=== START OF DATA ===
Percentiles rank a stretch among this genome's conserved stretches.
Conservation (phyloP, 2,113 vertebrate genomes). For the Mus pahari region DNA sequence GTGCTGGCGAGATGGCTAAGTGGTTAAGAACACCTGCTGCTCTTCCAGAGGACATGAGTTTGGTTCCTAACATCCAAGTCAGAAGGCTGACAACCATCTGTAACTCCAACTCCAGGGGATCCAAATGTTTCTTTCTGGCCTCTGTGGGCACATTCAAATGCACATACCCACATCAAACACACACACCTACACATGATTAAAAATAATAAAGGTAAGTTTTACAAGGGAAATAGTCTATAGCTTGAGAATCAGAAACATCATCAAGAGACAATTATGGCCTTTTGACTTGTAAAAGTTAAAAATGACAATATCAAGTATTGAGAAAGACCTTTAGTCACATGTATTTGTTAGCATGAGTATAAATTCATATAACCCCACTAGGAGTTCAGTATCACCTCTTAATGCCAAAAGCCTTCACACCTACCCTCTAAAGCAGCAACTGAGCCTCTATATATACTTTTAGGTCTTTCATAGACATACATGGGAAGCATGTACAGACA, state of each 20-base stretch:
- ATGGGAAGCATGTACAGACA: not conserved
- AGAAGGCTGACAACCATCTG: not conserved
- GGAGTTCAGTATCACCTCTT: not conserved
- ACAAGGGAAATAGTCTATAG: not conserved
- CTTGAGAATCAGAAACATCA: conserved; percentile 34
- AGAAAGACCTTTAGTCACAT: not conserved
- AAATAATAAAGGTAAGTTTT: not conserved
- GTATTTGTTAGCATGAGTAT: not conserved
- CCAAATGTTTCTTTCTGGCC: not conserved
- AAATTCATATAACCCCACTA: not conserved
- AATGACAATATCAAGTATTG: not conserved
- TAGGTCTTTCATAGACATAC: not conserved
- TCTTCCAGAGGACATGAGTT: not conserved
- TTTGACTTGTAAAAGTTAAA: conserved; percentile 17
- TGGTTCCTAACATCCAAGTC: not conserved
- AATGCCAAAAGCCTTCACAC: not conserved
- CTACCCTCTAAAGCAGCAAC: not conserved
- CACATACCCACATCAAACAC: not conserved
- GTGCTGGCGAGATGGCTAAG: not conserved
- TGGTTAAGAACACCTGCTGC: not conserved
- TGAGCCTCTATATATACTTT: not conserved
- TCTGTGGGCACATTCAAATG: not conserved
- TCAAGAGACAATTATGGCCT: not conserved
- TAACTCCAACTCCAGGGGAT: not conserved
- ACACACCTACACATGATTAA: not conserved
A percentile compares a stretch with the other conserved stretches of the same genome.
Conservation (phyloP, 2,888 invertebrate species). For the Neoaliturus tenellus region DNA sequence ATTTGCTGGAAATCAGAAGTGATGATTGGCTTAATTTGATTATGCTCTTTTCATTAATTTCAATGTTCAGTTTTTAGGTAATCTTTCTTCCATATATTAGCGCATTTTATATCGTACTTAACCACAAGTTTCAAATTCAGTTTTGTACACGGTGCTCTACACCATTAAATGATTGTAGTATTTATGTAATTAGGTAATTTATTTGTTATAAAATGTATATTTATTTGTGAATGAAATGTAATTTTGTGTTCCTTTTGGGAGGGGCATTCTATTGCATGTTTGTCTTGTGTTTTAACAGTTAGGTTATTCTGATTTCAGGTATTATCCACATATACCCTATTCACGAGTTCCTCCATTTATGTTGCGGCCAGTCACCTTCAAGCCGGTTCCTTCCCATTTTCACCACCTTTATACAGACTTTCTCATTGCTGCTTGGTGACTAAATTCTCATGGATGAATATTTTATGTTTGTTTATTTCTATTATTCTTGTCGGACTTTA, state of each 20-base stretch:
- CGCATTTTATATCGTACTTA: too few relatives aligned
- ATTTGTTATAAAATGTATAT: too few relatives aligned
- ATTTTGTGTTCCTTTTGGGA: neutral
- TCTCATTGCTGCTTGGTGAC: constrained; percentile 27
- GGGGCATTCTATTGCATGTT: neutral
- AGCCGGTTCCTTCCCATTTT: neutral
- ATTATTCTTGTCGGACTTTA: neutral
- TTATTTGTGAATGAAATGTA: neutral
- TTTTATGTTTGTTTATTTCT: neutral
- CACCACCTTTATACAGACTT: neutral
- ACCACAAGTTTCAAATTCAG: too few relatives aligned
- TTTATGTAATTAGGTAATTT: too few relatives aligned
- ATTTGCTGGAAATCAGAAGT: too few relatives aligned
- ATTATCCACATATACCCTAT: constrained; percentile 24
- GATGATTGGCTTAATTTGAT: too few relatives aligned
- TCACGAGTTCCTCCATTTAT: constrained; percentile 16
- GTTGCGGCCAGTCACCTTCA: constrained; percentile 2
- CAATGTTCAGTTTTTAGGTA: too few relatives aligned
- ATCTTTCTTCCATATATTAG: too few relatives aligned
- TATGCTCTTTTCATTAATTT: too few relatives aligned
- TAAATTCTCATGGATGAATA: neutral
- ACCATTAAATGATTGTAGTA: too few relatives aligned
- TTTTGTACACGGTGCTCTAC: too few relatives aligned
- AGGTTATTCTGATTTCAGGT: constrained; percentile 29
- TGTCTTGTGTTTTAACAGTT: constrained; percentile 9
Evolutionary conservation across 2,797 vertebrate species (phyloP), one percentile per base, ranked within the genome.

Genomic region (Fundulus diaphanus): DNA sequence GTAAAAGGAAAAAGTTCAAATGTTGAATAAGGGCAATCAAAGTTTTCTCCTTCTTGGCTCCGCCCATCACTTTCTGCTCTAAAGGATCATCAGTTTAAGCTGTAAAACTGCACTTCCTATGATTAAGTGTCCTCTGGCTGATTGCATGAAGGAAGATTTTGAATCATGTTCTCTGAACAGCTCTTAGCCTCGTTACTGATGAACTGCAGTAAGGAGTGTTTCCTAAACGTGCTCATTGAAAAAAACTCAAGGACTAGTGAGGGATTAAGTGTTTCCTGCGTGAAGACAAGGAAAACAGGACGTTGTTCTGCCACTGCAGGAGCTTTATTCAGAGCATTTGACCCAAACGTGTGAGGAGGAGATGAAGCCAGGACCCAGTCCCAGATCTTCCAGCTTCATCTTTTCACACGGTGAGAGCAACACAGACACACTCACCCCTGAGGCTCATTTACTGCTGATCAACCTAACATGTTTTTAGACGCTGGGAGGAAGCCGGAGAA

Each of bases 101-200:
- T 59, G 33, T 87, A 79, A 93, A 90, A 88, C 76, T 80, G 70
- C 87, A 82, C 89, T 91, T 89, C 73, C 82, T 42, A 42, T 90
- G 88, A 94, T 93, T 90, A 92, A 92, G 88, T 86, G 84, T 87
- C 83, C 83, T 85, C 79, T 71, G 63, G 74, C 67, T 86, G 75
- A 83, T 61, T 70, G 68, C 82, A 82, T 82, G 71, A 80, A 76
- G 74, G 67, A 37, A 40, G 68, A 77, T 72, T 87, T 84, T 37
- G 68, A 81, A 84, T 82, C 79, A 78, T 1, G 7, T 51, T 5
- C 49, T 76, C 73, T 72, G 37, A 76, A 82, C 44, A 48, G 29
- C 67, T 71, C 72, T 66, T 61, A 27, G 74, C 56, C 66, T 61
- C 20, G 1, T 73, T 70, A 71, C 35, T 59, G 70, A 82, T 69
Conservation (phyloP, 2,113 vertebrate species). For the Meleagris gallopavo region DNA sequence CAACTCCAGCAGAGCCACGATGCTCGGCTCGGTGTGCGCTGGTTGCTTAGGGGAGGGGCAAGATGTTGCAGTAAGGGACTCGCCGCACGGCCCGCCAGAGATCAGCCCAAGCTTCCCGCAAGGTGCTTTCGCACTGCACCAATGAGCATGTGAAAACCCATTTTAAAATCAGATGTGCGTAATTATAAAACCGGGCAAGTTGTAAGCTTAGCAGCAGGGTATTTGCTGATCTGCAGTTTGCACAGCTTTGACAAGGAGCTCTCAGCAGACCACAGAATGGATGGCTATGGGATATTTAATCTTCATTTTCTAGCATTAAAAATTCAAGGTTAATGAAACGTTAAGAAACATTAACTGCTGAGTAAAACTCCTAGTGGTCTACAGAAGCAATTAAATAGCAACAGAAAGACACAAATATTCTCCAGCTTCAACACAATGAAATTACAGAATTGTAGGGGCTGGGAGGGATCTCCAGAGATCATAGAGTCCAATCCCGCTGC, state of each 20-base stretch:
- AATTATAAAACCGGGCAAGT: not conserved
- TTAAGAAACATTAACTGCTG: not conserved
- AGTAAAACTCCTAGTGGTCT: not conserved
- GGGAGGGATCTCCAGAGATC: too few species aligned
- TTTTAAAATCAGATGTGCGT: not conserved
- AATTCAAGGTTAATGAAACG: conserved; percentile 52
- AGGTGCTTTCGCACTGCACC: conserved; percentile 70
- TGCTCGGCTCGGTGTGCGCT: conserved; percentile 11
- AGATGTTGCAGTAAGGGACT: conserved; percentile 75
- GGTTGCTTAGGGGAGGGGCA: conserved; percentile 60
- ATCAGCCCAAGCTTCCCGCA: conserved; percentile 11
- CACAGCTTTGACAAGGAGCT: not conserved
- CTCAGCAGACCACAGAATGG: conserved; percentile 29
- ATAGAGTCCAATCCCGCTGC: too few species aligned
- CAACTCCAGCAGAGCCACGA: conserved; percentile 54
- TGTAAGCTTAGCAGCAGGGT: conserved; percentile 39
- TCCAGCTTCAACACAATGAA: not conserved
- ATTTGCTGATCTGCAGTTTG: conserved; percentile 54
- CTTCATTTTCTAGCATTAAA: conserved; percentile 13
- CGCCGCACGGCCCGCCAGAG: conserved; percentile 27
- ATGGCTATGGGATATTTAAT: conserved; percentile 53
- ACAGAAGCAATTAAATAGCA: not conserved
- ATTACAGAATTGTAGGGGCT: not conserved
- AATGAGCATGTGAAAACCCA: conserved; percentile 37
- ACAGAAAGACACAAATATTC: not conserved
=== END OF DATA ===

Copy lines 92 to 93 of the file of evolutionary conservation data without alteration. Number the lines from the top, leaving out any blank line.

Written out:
- AATGAGCATGTGAAAACCCA: conserved; percentile 37
- ACAGAAAGACACAAATATTC: not conserved